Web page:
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October 2013

From the Dean

Dean Woods

Fall term has officially started, and the College of Engineering is full of energy. I love this time of year. It's a chance to look ahead with renewed focus and enthusiasm. And it's a reminder of why we are here — to provide excellent academic and research programs that benefit our students, our communities, and the economy.

Whether you are a student or faculty, an alum or friend, we are proud to have you a part of the College of Engineering and even more proud of your successes. This issue of Momentum showcases a few of those successes. You can read about a former student who designed a computer program to help blind people learn yoga, or about new advances in electronics that could make silicon obsolete. We are also excited to host two new lectures that celebrate the arts and engineering. I invite you to read on and learn more about your College of Engineering.

Here's to a good year!

Best wishes,

Sandra L. Woods
Dean, College of Engineering
Oregon State University

Research
changing tides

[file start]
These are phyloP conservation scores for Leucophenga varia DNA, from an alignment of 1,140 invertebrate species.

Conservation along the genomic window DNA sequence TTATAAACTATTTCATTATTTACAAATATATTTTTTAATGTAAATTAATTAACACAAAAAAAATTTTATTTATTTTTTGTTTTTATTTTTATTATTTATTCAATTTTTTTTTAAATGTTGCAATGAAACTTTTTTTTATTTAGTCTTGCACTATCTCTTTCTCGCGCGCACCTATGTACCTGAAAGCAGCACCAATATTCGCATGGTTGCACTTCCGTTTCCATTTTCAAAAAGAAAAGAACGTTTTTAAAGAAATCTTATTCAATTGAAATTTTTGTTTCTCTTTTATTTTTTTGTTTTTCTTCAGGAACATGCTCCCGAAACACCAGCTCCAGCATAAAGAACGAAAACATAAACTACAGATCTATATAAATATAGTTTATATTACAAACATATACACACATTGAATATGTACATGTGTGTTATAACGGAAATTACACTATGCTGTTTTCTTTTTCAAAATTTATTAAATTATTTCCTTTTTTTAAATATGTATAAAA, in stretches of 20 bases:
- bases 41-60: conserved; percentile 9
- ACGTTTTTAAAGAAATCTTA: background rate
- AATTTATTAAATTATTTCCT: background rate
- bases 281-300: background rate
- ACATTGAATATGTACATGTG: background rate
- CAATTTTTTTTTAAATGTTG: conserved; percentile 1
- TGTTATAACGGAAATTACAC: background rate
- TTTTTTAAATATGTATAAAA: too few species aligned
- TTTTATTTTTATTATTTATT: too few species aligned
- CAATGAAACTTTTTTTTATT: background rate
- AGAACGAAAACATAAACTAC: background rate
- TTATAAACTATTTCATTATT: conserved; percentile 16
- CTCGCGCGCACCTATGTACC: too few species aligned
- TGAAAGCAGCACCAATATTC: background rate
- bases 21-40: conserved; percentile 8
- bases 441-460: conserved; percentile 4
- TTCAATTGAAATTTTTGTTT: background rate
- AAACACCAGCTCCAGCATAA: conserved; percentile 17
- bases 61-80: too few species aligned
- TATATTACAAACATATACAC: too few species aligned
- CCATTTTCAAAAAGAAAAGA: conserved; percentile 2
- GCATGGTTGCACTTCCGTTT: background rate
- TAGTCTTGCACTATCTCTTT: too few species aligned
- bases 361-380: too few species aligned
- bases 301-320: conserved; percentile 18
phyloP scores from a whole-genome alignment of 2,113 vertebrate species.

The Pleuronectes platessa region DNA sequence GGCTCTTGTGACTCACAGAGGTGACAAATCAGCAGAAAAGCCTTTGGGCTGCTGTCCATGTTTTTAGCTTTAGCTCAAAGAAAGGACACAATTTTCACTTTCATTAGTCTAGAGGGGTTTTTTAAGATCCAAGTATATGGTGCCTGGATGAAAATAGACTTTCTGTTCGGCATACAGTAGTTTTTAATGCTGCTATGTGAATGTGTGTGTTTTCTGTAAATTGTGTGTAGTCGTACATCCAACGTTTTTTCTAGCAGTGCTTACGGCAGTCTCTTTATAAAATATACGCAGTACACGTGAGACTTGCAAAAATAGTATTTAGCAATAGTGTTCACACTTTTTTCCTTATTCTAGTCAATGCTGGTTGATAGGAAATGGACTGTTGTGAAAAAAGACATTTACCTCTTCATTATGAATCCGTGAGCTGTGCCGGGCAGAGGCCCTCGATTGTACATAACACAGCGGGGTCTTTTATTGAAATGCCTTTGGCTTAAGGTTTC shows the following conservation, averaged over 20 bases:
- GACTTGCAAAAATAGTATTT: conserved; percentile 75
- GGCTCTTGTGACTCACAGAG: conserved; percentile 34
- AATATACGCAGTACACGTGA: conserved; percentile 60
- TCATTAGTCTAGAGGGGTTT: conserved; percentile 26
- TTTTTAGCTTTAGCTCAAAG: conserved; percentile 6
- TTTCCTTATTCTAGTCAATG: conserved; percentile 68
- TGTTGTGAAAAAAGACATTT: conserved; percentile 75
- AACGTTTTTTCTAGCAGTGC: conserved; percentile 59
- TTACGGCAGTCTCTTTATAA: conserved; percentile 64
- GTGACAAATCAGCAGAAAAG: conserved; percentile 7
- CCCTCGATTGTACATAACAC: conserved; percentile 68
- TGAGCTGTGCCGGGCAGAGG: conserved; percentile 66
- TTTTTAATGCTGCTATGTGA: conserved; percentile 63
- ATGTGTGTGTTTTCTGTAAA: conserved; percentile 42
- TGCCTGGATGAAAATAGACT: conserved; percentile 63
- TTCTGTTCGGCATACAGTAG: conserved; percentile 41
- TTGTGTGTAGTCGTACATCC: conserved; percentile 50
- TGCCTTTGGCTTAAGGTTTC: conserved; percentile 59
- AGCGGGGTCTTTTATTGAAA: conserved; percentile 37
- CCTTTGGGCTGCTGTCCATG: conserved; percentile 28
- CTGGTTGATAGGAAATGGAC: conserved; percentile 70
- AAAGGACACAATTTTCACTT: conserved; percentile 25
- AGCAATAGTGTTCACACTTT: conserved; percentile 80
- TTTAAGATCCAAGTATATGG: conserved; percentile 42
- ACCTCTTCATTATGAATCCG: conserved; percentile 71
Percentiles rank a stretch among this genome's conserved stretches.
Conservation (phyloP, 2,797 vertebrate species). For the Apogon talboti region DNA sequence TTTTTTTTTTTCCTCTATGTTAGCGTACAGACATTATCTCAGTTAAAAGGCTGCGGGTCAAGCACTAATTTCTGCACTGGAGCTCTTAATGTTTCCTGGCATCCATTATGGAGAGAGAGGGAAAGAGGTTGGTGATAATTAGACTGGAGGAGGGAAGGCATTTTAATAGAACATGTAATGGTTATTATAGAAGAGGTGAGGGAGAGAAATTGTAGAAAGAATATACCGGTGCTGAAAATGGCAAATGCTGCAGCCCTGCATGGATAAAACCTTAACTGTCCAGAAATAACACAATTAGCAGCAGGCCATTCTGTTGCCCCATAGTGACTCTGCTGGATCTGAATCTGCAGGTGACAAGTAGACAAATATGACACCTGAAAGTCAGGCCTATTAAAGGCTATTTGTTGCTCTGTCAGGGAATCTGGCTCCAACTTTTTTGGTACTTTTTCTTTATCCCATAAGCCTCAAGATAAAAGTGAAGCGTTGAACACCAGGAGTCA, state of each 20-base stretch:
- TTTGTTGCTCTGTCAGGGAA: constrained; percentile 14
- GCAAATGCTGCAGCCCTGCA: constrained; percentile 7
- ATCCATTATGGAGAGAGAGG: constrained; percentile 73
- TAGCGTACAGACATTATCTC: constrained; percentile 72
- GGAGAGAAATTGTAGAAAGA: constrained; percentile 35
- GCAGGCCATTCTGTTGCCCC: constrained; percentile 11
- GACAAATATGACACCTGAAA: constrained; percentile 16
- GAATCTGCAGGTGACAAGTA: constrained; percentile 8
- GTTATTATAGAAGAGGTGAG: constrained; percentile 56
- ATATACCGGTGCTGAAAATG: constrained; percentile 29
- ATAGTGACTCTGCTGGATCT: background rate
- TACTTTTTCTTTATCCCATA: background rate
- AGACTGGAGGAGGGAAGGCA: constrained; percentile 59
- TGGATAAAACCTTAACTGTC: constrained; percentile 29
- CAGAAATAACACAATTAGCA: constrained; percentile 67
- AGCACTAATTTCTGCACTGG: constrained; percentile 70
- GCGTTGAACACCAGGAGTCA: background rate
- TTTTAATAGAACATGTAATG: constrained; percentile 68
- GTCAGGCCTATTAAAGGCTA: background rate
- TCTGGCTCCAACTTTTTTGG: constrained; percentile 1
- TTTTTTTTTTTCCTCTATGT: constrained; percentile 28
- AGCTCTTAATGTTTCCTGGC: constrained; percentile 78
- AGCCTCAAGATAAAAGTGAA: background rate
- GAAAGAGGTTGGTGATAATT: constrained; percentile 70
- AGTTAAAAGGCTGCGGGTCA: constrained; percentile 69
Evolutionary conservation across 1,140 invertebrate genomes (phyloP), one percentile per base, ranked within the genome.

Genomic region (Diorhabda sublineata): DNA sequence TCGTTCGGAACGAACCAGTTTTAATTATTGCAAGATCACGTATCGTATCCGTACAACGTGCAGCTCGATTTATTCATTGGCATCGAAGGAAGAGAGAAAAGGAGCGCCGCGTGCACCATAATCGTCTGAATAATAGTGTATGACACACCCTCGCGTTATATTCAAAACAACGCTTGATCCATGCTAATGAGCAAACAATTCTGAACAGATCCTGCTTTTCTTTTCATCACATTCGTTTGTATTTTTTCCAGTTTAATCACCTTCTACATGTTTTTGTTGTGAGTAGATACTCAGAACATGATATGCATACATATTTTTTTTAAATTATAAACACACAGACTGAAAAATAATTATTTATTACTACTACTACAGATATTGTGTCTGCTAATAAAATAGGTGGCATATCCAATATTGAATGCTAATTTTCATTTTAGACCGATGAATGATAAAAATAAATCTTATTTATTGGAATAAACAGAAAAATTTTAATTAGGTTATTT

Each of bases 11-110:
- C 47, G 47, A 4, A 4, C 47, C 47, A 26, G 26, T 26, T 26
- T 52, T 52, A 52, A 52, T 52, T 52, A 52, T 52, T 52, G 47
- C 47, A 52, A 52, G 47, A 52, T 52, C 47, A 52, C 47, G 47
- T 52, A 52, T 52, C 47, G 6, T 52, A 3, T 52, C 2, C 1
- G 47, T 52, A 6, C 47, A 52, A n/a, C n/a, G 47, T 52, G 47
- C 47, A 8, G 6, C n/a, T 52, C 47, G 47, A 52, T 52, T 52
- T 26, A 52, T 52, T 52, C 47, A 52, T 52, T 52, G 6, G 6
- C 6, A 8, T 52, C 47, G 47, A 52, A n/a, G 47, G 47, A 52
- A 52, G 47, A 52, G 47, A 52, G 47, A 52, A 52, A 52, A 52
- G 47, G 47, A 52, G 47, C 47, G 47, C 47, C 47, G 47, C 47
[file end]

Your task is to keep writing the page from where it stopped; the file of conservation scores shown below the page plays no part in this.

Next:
Electronics move closer to a world beyond silicon
Silicon's days may be numbered. Researchers have made a significant advance in the function of metal-insulator-metal diodes that could achieve the extraordinary speed envisioned in some future electronics applications. Read more in Phys.org, Engadget, Electronics Weekly, the Verge, and Science Blog.

changing tides

Tracking honeybees with wireless sensors
Arun Natarajan, an assistant professor in the computer science department, is using miniature wireless sensors to track bumblebees and understand why they are disappearing. Read more in the Portland Tribune, KEZI, KGW, NBC Seattle, KEXPrecision Ag, and AgProfessional.

changing tides

Getting robots to walk
Jonathan Hurst in the School of Mechanical, Industrial, and Manufacturing Engineering is heading up a team of researchers to try and make robots walk like humans. More…

changing tides

Nuclear engineering photo makes National Geographic
A photo of the Laser Imaging of Fluids and Thermal Lab in the Department of Nuclear Engineering and Radiation Health Physics made National Geographic's Your Shot. The unedited photo was taken by Casey Mills, public information specialist for the department.

Faculty
changing tides

How personal is personalization?